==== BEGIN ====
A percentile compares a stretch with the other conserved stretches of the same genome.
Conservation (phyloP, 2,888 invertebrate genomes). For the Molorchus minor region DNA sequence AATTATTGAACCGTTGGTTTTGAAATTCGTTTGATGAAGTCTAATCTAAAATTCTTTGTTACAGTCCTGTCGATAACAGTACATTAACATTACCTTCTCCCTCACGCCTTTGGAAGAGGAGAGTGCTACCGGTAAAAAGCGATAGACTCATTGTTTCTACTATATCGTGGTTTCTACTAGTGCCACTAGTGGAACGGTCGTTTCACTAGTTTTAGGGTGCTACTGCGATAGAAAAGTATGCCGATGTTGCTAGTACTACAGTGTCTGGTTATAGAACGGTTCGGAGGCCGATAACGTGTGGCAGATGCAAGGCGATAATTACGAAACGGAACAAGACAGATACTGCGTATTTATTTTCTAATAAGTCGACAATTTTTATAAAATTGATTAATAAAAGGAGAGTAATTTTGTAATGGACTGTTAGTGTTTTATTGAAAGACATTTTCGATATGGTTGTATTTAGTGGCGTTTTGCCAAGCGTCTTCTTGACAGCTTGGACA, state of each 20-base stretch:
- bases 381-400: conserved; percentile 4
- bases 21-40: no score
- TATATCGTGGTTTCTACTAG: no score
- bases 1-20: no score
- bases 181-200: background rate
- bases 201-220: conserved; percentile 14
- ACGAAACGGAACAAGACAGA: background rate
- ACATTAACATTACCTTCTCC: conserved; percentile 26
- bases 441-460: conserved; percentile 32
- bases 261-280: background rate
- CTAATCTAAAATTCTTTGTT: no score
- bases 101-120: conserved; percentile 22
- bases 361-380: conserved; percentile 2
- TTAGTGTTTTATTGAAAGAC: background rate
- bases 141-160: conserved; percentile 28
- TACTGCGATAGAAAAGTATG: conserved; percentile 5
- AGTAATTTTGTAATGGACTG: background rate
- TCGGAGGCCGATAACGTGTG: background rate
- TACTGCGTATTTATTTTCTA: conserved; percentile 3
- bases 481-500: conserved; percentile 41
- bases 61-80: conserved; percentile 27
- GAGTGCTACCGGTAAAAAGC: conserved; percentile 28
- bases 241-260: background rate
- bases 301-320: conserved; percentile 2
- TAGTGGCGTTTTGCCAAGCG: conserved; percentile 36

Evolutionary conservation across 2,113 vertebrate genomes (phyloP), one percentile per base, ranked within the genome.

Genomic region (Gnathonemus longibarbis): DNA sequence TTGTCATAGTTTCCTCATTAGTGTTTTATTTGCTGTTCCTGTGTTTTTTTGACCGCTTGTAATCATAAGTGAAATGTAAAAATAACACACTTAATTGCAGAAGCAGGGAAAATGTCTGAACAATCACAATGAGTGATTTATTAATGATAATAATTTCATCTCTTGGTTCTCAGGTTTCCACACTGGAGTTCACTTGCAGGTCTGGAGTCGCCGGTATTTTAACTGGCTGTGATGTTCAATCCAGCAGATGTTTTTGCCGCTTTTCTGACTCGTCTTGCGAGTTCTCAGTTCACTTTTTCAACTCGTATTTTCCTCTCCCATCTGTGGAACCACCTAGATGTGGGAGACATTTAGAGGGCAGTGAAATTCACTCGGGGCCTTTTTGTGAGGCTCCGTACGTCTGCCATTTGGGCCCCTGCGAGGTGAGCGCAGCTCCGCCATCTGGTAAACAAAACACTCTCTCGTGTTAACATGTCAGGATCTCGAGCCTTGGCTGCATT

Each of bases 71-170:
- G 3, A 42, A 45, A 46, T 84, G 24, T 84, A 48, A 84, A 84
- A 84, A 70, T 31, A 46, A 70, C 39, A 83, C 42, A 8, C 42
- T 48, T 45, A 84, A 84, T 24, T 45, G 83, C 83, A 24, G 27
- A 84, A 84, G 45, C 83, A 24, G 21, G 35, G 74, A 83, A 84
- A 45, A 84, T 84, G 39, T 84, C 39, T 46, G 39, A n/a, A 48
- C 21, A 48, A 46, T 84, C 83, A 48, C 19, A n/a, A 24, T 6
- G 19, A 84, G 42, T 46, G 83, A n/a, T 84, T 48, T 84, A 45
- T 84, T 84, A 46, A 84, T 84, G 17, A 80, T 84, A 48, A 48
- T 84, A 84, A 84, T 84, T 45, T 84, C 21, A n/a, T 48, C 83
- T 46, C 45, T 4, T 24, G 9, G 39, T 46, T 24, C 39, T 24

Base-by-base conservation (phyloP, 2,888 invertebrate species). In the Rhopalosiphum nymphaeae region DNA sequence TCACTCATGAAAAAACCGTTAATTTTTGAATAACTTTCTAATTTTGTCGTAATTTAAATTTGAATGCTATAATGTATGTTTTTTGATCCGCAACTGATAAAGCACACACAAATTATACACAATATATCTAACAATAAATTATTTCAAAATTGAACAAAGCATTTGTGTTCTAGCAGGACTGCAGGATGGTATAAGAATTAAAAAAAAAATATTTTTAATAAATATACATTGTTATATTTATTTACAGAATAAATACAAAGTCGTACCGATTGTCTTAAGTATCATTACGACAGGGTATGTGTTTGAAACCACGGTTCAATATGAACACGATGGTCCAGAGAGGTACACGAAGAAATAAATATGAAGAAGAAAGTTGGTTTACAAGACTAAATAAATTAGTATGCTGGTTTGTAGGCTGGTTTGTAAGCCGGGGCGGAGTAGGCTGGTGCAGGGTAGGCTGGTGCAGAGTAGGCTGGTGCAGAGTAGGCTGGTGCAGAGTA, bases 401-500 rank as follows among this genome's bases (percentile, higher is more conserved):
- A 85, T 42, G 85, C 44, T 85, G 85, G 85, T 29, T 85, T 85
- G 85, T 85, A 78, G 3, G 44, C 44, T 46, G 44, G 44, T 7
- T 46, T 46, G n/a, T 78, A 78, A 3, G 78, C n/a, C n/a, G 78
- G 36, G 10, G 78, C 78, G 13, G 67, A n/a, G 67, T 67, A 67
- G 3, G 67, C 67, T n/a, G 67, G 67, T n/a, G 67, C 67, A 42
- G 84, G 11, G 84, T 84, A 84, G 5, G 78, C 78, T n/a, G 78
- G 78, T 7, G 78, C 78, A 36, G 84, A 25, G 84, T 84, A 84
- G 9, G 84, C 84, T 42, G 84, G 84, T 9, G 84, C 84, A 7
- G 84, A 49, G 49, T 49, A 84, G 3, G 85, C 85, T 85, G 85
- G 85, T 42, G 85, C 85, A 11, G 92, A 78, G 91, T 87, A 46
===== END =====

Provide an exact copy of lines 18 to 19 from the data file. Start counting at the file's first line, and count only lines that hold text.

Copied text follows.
- TACTGCGATAGAAAAGTATG: conserved; percentile 5
- AGTAATTTTGTAATGGACTG: background rate